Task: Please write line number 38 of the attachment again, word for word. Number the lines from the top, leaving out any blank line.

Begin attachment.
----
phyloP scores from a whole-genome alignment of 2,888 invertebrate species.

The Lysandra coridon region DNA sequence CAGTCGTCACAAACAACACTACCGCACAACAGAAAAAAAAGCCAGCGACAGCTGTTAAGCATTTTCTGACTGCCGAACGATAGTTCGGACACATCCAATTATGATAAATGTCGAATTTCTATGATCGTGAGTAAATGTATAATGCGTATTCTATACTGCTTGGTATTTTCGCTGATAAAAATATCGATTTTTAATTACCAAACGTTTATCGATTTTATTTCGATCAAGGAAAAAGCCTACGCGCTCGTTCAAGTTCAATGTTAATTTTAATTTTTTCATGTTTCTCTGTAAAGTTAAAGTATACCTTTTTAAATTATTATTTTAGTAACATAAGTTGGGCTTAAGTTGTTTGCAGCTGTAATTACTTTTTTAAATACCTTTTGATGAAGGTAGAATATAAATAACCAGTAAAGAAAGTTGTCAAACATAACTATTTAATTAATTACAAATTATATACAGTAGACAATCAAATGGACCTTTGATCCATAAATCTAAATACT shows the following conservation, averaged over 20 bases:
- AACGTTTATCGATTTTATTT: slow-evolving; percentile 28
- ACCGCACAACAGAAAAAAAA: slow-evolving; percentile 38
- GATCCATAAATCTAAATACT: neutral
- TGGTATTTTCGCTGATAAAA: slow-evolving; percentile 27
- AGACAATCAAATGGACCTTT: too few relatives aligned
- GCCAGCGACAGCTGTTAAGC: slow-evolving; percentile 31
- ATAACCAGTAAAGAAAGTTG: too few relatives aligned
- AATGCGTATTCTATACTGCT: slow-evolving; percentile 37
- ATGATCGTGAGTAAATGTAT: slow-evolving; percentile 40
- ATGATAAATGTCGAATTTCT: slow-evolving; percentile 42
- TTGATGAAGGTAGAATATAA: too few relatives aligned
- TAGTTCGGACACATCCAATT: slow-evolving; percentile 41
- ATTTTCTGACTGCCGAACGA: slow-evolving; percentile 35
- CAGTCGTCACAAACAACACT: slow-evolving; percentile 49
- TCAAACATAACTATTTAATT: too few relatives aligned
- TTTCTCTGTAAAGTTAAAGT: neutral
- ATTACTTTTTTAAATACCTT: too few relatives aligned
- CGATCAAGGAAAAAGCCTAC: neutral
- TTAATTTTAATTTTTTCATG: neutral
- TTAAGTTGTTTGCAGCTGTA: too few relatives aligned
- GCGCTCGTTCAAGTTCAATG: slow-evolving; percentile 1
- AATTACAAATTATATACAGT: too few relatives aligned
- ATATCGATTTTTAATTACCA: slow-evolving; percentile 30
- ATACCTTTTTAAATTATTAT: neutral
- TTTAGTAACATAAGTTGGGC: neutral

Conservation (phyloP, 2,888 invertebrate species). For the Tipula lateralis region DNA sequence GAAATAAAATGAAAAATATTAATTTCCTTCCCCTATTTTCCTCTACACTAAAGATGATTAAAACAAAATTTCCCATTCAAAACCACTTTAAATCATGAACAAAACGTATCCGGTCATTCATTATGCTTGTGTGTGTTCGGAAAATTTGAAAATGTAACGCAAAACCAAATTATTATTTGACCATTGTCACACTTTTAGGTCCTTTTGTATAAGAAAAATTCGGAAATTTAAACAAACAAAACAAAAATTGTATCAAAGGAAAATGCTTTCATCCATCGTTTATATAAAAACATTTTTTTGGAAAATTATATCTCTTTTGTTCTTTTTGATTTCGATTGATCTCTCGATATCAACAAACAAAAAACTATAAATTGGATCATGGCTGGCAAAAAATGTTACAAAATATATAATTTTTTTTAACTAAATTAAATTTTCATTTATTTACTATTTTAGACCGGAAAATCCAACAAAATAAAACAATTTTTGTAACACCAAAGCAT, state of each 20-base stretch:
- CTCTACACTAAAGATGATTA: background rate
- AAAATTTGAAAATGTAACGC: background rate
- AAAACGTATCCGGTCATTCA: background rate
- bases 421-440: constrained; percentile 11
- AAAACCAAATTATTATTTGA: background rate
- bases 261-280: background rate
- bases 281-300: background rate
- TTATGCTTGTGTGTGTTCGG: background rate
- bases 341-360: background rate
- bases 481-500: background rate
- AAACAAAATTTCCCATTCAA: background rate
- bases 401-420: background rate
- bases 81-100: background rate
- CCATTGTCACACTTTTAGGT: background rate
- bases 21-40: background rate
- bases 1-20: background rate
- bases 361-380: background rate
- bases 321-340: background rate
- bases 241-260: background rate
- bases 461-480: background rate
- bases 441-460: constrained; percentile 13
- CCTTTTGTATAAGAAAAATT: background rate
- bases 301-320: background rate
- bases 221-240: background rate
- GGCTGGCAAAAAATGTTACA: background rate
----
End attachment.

- bases 481-500: background rate